At What Point Is Extemp No Longer Extemporaenous?

Canned speeches have a terrible stigma among extempers. It's easy, it's cheap, and it's not fair. It just simply isn't extemp. Unfortunately, once you have competed in speech for three years, it is hard to NOT have canned speeches. By my senior year, I had my education speech memorized. I had statistics, quotes, and facts at my disposal for the most often seen topics. At times, it would only take me 2-3 minutes to prepare my speech because I had delivered it so many times before.

A lack of creativity on the part of the tournament organizers and my three prior years of speaking turned my senior year extemporaneous speaking into something else. Sure, I would occasionally receive an interesting or new topic, but generally I was seeing "How can we solve America's education woes?" or "Should the United States have stricter gun control laws?" I remember these questions well because I would see them every week. While that certainly eased my stress level and ensured me the win, I wouldn't say I felt proud of the competing I was doing.

The point of extemp is that it is spontaneous. You take what you know to formulate an answer to a completely new question. But, the questions weren't new. The questions were predictable. The challenge wasn't there for those of us who had been there for three years. How can we ensure that extemp is still extemporaneous?

First, the topics should be specific and current. A question that was written in 1998 should not still be applicable in 2009. Instead of "How can we solve America's education woes?" we should see "Is Arne Duncan the right person to lead America's education system?"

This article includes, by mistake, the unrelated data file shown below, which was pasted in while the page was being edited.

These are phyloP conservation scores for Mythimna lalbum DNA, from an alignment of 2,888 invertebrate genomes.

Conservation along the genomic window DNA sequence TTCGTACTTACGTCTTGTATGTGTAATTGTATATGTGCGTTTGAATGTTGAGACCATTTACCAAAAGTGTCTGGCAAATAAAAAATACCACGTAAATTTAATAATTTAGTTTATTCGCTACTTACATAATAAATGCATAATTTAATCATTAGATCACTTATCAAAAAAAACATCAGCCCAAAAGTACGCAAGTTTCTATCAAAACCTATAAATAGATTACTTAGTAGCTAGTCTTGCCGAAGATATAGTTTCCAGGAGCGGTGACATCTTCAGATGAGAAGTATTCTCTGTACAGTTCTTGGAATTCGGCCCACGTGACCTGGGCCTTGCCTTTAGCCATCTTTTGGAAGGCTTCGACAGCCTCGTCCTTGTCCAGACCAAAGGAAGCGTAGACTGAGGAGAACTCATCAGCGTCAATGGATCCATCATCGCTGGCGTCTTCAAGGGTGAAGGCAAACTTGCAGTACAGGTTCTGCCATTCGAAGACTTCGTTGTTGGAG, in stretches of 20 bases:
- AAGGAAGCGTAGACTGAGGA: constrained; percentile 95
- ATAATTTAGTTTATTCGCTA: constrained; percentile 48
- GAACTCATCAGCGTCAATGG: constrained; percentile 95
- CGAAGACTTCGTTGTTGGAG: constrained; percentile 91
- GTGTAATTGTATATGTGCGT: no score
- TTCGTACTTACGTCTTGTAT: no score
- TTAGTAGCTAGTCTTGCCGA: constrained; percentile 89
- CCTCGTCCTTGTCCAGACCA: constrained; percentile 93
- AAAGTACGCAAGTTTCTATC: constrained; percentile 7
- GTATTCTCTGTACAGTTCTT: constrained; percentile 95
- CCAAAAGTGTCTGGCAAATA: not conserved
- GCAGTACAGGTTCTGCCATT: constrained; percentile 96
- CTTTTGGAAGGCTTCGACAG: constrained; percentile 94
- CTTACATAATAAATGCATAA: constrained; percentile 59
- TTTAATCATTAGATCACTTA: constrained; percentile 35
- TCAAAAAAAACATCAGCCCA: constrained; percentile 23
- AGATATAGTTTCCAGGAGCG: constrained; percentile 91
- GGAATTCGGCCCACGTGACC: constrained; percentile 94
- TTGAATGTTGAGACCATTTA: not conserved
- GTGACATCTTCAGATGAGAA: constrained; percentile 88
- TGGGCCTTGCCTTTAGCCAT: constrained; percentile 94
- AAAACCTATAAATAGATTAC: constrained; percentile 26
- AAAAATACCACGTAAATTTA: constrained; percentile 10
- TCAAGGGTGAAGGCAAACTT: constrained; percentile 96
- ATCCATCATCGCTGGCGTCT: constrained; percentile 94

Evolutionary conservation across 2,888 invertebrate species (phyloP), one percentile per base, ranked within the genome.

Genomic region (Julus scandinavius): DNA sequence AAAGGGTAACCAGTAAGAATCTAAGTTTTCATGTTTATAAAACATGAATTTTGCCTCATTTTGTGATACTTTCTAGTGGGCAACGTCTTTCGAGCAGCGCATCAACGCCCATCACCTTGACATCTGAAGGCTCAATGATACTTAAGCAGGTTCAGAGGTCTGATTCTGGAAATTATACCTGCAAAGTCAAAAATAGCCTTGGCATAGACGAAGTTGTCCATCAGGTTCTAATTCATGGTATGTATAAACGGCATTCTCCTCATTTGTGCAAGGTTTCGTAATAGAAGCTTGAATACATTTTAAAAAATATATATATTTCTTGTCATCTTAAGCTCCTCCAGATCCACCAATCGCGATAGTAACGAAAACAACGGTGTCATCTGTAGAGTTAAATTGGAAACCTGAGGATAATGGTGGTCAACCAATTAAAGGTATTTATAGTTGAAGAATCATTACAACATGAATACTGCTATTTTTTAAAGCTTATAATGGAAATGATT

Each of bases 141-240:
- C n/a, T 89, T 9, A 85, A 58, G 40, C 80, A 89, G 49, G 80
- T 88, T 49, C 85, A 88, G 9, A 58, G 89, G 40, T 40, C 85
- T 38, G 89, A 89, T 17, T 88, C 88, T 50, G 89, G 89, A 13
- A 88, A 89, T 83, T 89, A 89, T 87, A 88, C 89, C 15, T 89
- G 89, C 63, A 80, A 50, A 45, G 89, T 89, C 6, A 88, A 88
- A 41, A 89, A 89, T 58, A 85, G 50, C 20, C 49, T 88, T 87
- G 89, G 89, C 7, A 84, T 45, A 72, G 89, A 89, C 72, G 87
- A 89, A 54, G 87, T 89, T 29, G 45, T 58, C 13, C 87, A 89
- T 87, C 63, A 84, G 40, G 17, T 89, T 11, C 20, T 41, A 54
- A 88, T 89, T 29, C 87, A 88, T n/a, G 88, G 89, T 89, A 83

Second, they should require more analysis. Instead of "Will Sarah Palin be a front-runner for the 2012 Republican presidential nomination?" we should see "How will Sarah Palin's resignation impact her future political goals?"

Lastly, in order to promote more thinking and consideration, we should aim for more persuasive questions rather than informational ones. Instead of "How is the United Nations responding to the cholera outbreak in Zimbabwe?" we should see "Is the United Nations responding adequately to the cholera outbreak in Zimbabwe?"

Essentially, we can keep extemporaneous speaking exciting and challenging if we ensure that the questions are truly questions for the competitors and not simply catalysts for regurgitated information they've delivered numerous times already.

A good extemper should be able to speak, but should also be able to think. Unfortunately, it seems like many questions are only looking for the first talent to be showcased. If that's the case, we should just call it Political Original Oratory.